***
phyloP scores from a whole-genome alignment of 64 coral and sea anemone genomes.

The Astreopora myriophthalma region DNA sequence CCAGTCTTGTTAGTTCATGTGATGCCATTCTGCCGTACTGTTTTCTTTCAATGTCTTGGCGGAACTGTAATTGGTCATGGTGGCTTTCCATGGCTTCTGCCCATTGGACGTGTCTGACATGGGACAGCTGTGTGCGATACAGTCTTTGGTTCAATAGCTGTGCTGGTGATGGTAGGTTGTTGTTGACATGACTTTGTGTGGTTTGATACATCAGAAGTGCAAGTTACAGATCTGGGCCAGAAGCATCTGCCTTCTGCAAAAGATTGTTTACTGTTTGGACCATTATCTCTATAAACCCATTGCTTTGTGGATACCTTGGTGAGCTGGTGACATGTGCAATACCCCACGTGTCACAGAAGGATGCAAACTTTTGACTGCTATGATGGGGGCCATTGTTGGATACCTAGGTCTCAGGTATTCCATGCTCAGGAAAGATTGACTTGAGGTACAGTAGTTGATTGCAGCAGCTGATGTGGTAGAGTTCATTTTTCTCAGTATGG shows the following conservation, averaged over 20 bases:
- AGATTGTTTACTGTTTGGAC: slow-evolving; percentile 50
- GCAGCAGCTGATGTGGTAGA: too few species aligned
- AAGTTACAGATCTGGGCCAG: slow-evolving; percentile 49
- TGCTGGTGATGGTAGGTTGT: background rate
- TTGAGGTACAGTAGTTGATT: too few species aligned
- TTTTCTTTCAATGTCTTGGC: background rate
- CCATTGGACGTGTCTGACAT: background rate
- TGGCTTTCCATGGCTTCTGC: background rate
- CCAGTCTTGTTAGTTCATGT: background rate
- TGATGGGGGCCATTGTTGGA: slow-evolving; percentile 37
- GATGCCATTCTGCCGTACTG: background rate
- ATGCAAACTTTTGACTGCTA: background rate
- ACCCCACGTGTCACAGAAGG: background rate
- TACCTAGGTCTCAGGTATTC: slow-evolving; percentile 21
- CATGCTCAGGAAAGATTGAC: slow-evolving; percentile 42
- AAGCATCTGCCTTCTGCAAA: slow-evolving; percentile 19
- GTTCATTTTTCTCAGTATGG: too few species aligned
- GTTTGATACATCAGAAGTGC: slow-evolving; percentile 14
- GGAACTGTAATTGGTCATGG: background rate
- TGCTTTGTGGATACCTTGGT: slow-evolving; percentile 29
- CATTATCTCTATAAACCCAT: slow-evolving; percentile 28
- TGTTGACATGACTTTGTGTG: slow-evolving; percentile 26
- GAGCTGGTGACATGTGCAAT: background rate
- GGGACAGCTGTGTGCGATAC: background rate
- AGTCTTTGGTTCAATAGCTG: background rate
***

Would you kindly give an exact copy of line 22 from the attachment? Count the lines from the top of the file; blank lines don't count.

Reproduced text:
- TGCTTTGTGGATACCTTGGT: slow-evolving; percentile 29